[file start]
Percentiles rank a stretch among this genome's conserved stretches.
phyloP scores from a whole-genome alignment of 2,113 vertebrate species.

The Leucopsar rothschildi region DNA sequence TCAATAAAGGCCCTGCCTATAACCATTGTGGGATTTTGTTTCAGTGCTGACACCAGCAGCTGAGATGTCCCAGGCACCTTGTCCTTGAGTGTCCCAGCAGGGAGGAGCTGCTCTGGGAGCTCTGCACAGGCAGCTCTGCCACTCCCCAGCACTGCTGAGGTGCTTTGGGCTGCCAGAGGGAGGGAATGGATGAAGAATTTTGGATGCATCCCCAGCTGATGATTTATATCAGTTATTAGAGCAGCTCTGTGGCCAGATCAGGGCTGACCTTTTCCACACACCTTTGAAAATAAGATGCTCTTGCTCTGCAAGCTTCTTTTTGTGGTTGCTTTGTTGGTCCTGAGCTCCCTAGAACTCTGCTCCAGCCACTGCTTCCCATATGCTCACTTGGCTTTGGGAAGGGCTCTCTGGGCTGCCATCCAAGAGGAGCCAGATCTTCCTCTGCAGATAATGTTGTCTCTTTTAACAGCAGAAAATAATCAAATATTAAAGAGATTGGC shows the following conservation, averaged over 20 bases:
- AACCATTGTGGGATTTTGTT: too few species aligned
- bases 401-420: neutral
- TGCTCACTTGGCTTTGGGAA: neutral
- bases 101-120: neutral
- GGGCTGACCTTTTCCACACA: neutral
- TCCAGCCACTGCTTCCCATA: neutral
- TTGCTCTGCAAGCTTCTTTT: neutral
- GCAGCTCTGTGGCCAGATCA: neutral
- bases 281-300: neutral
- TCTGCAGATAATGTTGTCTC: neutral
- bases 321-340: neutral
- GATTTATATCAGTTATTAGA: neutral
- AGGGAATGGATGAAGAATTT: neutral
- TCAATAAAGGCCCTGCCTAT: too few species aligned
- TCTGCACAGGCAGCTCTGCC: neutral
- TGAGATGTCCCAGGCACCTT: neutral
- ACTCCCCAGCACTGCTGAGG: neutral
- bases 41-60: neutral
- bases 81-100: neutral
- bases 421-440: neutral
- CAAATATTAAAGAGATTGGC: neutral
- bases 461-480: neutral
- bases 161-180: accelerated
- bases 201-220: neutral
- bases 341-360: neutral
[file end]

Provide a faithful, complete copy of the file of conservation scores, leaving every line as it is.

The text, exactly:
Percentiles rank a stretch among this genome's conserved stretches.
phyloP scores from a whole-genome alignment of 2,113 vertebrate species.

The Leucopsar rothschildi region DNA sequence TCAATAAAGGCCCTGCCTATAACCATTGTGGGATTTTGTTTCAGTGCTGACACCAGCAGCTGAGATGTCCCAGGCACCTTGTCCTTGAGTGTCCCAGCAGGGAGGAGCTGCTCTGGGAGCTCTGCACAGGCAGCTCTGCCACTCCCCAGCACTGCTGAGGTGCTTTGGGCTGCCAGAGGGAGGGAATGGATGAAGAATTTTGGATGCATCCCCAGCTGATGATTTATATCAGTTATTAGAGCAGCTCTGTGGCCAGATCAGGGCTGACCTTTTCCACACACCTTTGAAAATAAGATGCTCTTGCTCTGCAAGCTTCTTTTTGTGGTTGCTTTGTTGGTCCTGAGCTCCCTAGAACTCTGCTCCAGCCACTGCTTCCCATATGCTCACTTGGCTTTGGGAAGGGCTCTCTGGGCTGCCATCCAAGAGGAGCCAGATCTTCCTCTGCAGATAATGTTGTCTCTTTTAACAGCAGAAAATAATCAAATATTAAAGAGATTGGC shows the following conservation, averaged over 20 bases:
- AACCATTGTGGGATTTTGTT: too few species aligned
- bases 401-420: neutral
- TGCTCACTTGGCTTTGGGAA: neutral
- bases 101-120: neutral
- GGGCTGACCTTTTCCACACA: neutral
- TCCAGCCACTGCTTCCCATA: neutral
- TTGCTCTGCAAGCTTCTTTT: neutral
- GCAGCTCTGTGGCCAGATCA: neutral
- bases 281-300: neutral
- TCTGCAGATAATGTTGTCTC: neutral
- bases 321-340: neutral
- GATTTATATCAGTTATTAGA: neutral
- AGGGAATGGATGAAGAATTT: neutral
- TCAATAAAGGCCCTGCCTAT: too few species aligned
- TCTGCACAGGCAGCTCTGCC: neutral
- TGAGATGTCCCAGGCACCTT: neutral
- ACTCCCCAGCACTGCTGAGG: neutral
- bases 41-60: neutral
- bases 81-100: neutral
- bases 421-440: neutral
- CAAATATTAAAGAGATTGGC: neutral
- bases 461-480: neutral
- bases 161-180: accelerated
- bases 201-220: neutral
- bases 341-360: neutral